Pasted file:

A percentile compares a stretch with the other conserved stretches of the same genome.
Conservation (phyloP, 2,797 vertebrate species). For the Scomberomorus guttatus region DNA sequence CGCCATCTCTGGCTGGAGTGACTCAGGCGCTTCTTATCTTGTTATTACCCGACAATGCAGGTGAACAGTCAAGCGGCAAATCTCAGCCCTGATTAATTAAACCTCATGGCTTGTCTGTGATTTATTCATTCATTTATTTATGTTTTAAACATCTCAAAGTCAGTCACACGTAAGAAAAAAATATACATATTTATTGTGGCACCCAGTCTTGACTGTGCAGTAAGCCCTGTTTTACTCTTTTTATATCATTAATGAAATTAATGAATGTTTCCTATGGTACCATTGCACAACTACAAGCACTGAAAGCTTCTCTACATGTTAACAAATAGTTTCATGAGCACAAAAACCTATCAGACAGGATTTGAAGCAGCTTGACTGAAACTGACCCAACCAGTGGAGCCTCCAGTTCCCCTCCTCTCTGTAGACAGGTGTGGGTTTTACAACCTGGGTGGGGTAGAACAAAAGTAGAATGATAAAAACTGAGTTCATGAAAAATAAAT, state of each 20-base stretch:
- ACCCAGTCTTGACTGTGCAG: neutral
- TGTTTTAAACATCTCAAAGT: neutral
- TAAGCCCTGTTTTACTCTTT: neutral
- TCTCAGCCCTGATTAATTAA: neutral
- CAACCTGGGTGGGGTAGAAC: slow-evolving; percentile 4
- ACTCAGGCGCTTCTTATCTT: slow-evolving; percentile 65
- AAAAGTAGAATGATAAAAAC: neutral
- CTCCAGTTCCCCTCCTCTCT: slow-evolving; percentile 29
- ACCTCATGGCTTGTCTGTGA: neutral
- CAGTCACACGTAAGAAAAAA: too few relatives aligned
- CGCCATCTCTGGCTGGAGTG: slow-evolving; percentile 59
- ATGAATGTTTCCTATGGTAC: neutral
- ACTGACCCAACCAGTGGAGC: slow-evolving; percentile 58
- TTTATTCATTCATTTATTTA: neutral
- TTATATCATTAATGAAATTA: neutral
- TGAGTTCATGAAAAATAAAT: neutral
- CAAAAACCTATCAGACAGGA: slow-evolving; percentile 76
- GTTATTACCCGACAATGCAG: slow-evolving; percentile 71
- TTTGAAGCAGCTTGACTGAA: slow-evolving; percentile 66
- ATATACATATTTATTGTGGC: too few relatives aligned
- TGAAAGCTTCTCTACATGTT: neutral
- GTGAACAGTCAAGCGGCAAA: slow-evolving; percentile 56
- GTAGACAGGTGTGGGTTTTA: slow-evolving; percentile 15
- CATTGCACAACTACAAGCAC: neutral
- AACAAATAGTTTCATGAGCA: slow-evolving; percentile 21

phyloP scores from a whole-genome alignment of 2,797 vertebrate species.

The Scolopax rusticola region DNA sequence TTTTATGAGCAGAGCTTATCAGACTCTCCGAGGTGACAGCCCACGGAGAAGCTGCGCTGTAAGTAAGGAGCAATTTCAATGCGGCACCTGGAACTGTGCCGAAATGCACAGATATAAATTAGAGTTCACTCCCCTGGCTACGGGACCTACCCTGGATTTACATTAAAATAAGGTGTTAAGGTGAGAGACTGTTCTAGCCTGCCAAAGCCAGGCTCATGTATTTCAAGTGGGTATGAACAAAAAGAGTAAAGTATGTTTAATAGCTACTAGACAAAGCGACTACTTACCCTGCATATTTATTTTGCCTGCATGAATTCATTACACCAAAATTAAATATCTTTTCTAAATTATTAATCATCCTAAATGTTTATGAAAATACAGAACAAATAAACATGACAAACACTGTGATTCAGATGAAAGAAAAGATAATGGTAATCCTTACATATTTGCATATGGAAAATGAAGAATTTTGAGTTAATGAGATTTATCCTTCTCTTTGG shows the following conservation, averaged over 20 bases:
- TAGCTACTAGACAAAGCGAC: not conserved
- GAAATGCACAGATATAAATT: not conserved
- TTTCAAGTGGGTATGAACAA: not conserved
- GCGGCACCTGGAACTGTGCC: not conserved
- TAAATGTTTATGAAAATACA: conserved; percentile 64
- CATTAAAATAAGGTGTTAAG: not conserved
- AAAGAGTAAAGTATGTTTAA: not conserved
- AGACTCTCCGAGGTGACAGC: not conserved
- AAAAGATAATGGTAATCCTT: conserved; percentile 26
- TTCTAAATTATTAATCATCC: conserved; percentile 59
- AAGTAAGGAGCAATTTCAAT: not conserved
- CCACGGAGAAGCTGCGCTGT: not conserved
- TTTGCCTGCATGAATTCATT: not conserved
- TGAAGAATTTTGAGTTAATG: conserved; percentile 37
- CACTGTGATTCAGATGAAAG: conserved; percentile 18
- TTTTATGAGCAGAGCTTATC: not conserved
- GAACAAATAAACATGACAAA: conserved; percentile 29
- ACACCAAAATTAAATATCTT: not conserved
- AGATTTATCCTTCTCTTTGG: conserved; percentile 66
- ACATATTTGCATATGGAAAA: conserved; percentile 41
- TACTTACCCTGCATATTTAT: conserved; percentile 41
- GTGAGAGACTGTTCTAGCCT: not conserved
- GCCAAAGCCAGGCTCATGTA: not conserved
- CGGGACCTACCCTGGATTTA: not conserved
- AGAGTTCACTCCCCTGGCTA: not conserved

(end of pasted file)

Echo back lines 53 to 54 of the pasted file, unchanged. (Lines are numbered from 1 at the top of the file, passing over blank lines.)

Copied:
- CGGGACCTACCCTGGATTTA: not conserved
- AGAGTTCACTCCCCTGGCTA: not conserved